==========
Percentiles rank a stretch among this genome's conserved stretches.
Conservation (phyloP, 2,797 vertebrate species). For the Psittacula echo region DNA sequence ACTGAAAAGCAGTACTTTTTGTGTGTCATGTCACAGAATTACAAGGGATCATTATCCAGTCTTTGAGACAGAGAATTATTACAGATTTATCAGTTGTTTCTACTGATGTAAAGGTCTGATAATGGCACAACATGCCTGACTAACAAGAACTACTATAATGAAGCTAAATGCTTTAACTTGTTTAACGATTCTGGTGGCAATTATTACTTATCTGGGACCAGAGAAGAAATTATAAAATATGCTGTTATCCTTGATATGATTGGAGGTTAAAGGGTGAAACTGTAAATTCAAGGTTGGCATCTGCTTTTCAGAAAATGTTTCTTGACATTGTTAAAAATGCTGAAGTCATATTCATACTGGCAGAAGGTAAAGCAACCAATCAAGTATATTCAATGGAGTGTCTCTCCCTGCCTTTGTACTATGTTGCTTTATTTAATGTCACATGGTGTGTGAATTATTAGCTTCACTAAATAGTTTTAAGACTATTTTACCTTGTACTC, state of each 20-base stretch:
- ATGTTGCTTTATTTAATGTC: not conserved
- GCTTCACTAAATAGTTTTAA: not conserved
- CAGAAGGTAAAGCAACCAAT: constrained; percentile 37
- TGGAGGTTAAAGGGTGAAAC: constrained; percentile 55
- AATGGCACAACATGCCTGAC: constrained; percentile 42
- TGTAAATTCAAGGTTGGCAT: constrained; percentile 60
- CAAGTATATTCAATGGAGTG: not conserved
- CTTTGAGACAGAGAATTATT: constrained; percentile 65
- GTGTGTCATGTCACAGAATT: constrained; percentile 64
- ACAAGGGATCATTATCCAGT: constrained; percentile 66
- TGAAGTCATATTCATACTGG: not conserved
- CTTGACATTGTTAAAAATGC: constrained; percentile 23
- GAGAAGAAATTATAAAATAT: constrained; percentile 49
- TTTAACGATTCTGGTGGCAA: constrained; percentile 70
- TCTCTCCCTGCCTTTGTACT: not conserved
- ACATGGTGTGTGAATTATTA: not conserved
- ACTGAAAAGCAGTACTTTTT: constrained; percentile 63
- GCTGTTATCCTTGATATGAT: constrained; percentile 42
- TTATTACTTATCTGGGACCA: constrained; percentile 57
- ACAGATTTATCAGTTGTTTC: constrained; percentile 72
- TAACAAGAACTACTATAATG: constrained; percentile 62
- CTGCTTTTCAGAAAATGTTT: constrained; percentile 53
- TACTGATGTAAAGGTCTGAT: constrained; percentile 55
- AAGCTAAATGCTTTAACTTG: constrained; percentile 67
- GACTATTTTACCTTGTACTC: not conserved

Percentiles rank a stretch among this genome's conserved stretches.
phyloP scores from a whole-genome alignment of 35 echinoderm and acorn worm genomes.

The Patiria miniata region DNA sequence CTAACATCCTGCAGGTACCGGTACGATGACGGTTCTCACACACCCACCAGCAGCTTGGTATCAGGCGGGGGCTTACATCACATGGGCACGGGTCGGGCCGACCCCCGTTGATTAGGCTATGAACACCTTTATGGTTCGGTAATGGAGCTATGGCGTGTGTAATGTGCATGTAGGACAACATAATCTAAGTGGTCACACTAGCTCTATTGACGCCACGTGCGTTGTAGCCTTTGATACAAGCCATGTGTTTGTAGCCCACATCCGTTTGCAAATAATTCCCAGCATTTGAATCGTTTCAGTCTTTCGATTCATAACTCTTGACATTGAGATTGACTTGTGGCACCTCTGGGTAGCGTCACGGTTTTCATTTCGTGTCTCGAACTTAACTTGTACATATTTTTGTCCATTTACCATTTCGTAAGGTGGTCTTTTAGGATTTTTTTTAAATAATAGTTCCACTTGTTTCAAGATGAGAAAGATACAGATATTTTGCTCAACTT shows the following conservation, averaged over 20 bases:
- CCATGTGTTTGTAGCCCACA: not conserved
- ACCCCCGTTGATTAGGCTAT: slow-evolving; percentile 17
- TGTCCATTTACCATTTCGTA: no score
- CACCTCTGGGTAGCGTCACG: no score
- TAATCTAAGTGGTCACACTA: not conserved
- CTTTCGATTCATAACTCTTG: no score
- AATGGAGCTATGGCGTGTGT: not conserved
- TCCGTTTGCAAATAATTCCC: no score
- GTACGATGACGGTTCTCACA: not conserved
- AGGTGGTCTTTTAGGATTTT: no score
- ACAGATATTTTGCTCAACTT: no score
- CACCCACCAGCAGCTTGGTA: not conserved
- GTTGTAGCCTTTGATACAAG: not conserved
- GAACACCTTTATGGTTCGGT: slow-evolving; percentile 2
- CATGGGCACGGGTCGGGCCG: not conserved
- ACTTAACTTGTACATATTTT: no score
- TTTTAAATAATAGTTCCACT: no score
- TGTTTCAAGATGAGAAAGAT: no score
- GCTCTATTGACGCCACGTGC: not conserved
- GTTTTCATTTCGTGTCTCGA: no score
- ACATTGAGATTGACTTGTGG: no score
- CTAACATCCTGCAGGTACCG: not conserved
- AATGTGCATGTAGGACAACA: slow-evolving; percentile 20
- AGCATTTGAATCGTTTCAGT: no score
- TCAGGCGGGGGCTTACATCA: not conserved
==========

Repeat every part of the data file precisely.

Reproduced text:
Percentiles rank a stretch among this genome's conserved stretches.
Conservation (phyloP, 2,797 vertebrate species). For the Psittacula echo region DNA sequence ACTGAAAAGCAGTACTTTTTGTGTGTCATGTCACAGAATTACAAGGGATCATTATCCAGTCTTTGAGACAGAGAATTATTACAGATTTATCAGTTGTTTCTACTGATGTAAAGGTCTGATAATGGCACAACATGCCTGACTAACAAGAACTACTATAATGAAGCTAAATGCTTTAACTTGTTTAACGATTCTGGTGGCAATTATTACTTATCTGGGACCAGAGAAGAAATTATAAAATATGCTGTTATCCTTGATATGATTGGAGGTTAAAGGGTGAAACTGTAAATTCAAGGTTGGCATCTGCTTTTCAGAAAATGTTTCTTGACATTGTTAAAAATGCTGAAGTCATATTCATACTGGCAGAAGGTAAAGCAACCAATCAAGTATATTCAATGGAGTGTCTCTCCCTGCCTTTGTACTATGTTGCTTTATTTAATGTCACATGGTGTGTGAATTATTAGCTTCACTAAATAGTTTTAAGACTATTTTACCTTGTACTC, state of each 20-base stretch:
- ATGTTGCTTTATTTAATGTC: not conserved
- GCTTCACTAAATAGTTTTAA: not conserved
- CAGAAGGTAAAGCAACCAAT: constrained; percentile 37
- TGGAGGTTAAAGGGTGAAAC: constrained; percentile 55
- AATGGCACAACATGCCTGAC: constrained; percentile 42
- TGTAAATTCAAGGTTGGCAT: constrained; percentile 60
- CAAGTATATTCAATGGAGTG: not conserved
- CTTTGAGACAGAGAATTATT: constrained; percentile 65
- GTGTGTCATGTCACAGAATT: constrained; percentile 64
- ACAAGGGATCATTATCCAGT: constrained; percentile 66
- TGAAGTCATATTCATACTGG: not conserved
- CTTGACATTGTTAAAAATGC: constrained; percentile 23
- GAGAAGAAATTATAAAATAT: constrained; percentile 49
- TTTAACGATTCTGGTGGCAA: constrained; percentile 70
- TCTCTCCCTGCCTTTGTACT: not conserved
- ACATGGTGTGTGAATTATTA: not conserved
- ACTGAAAAGCAGTACTTTTT: constrained; percentile 63
- GCTGTTATCCTTGATATGAT: constrained; percentile 42
- TTATTACTTATCTGGGACCA: constrained; percentile 57
- ACAGATTTATCAGTTGTTTC: constrained; percentile 72
- TAACAAGAACTACTATAATG: constrained; percentile 62
- CTGCTTTTCAGAAAATGTTT: constrained; percentile 53
- TACTGATGTAAAGGTCTGAT: constrained; percentile 55
- AAGCTAAATGCTTTAACTTG: constrained; percentile 67
- GACTATTTTACCTTGTACTC: not conserved

Percentiles rank a stretch among this genome's conserved stretches.
phyloP scores from a whole-genome alignment of 35 echinoderm and acorn worm genomes.

The Patiria miniata region DNA sequence CTAACATCCTGCAGGTACCGGTACGATGACGGTTCTCACACACCCACCAGCAGCTTGGTATCAGGCGGGGGCTTACATCACATGGGCACGGGTCGGGCCGACCCCCGTTGATTAGGCTATGAACACCTTTATGGTTCGGTAATGGAGCTATGGCGTGTGTAATGTGCATGTAGGACAACATAATCTAAGTGGTCACACTAGCTCTATTGACGCCACGTGCGTTGTAGCCTTTGATACAAGCCATGTGTTTGTAGCCCACATCCGTTTGCAAATAATTCCCAGCATTTGAATCGTTTCAGTCTTTCGATTCATAACTCTTGACATTGAGATTGACTTGTGGCACCTCTGGGTAGCGTCACGGTTTTCATTTCGTGTCTCGAACTTAACTTGTACATATTTTTGTCCATTTACCATTTCGTAAGGTGGTCTTTTAGGATTTTTTTTAAATAATAGTTCCACTTGTTTCAAGATGAGAAAGATACAGATATTTTGCTCAACTT shows the following conservation, averaged over 20 bases:
- CCATGTGTTTGTAGCCCACA: not conserved
- ACCCCCGTTGATTAGGCTAT: slow-evolving; percentile 17
- TGTCCATTTACCATTTCGTA: no score
- CACCTCTGGGTAGCGTCACG: no score
- TAATCTAAGTGGTCACACTA: not conserved
- CTTTCGATTCATAACTCTTG: no score
- AATGGAGCTATGGCGTGTGT: not conserved
- TCCGTTTGCAAATAATTCCC: no score
- GTACGATGACGGTTCTCACA: not conserved
- AGGTGGTCTTTTAGGATTTT: no score
- ACAGATATTTTGCTCAACTT: no score
- CACCCACCAGCAGCTTGGTA: not conserved
- GTTGTAGCCTTTGATACAAG: not conserved
- GAACACCTTTATGGTTCGGT: slow-evolving; percentile 2
- CATGGGCACGGGTCGGGCCG: not conserved
- ACTTAACTTGTACATATTTT: no score
- TTTTAAATAATAGTTCCACT: no score
- TGTTTCAAGATGAGAAAGAT: no score
- GCTCTATTGACGCCACGTGC: not conserved
- GTTTTCATTTCGTGTCTCGA: no score
- ACATTGAGATTGACTTGTGG: no score
- CTAACATCCTGCAGGTACCG: not conserved
- AATGTGCATGTAGGACAACA: slow-evolving; percentile 20
- AGCATTTGAATCGTTTCAGT: no score
- TCAGGCGGGGGCTTACATCA: not conserved